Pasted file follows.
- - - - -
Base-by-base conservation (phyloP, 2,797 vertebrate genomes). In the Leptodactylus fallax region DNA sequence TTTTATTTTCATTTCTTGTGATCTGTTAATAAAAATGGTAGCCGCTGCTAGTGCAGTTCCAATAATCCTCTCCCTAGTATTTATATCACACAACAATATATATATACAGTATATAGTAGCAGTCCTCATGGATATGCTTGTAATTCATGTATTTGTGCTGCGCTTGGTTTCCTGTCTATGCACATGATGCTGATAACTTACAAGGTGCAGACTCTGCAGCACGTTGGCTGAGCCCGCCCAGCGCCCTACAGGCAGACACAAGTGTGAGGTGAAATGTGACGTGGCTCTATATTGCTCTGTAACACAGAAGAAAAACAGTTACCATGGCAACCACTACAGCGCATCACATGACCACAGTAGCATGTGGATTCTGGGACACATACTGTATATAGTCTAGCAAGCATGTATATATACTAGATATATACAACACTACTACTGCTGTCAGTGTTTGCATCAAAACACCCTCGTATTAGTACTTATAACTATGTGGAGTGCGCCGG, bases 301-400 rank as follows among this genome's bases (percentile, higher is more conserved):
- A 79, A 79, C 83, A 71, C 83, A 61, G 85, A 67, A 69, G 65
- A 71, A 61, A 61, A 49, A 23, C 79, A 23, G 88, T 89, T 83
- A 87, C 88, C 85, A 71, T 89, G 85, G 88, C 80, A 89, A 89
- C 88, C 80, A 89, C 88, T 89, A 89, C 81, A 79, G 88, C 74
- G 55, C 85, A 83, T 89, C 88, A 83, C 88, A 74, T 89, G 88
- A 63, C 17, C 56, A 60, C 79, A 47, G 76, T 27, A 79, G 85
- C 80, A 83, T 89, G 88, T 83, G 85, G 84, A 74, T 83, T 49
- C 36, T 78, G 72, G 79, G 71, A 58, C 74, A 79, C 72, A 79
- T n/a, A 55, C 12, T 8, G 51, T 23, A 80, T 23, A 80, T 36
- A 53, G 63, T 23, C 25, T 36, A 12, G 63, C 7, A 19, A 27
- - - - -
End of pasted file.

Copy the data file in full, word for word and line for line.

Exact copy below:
Base-by-base conservation (phyloP, 2,797 vertebrate genomes). In the Leptodactylus fallax region DNA sequence TTTTATTTTCATTTCTTGTGATCTGTTAATAAAAATGGTAGCCGCTGCTAGTGCAGTTCCAATAATCCTCTCCCTAGTATTTATATCACACAACAATATATATATACAGTATATAGTAGCAGTCCTCATGGATATGCTTGTAATTCATGTATTTGTGCTGCGCTTGGTTTCCTGTCTATGCACATGATGCTGATAACTTACAAGGTGCAGACTCTGCAGCACGTTGGCTGAGCCCGCCCAGCGCCCTACAGGCAGACACAAGTGTGAGGTGAAATGTGACGTGGCTCTATATTGCTCTGTAACACAGAAGAAAAACAGTTACCATGGCAACCACTACAGCGCATCACATGACCACAGTAGCATGTGGATTCTGGGACACATACTGTATATAGTCTAGCAAGCATGTATATATACTAGATATATACAACACTACTACTGCTGTCAGTGTTTGCATCAAAACACCCTCGTATTAGTACTTATAACTATGTGGAGTGCGCCGG, bases 301-400 rank as follows among this genome's bases (percentile, higher is more conserved):
- A 79, A 79, C 83, A 71, C 83, A 61, G 85, A 67, A 69, G 65
- A 71, A 61, A 61, A 49, A 23, C 79, A 23, G 88, T 89, T 83
- A 87, C 88, C 85, A 71, T 89, G 85, G 88, C 80, A 89, A 89
- C 88, C 80, A 89, C 88, T 89, A 89, C 81, A 79, G 88, C 74
- G 55, C 85, A 83, T 89, C 88, A 83, C 88, A 74, T 89, G 88
- A 63, C 17, C 56, A 60, C 79, A 47, G 76, T 27, A 79, G 85
- C 80, A 83, T 89, G 88, T 83, G 85, G 84, A 74, T 83, T 49
- C 36, T 78, G 72, G 79, G 71, A 58, C 74, A 79, C 72, A 79
- T n/a, A 55, C 12, T 8, G 51, T 23, A 80, T 23, A 80, T 36
- A 53, G 63, T 23, C 25, T 36, A 12, G 63, C 7, A 19, A 27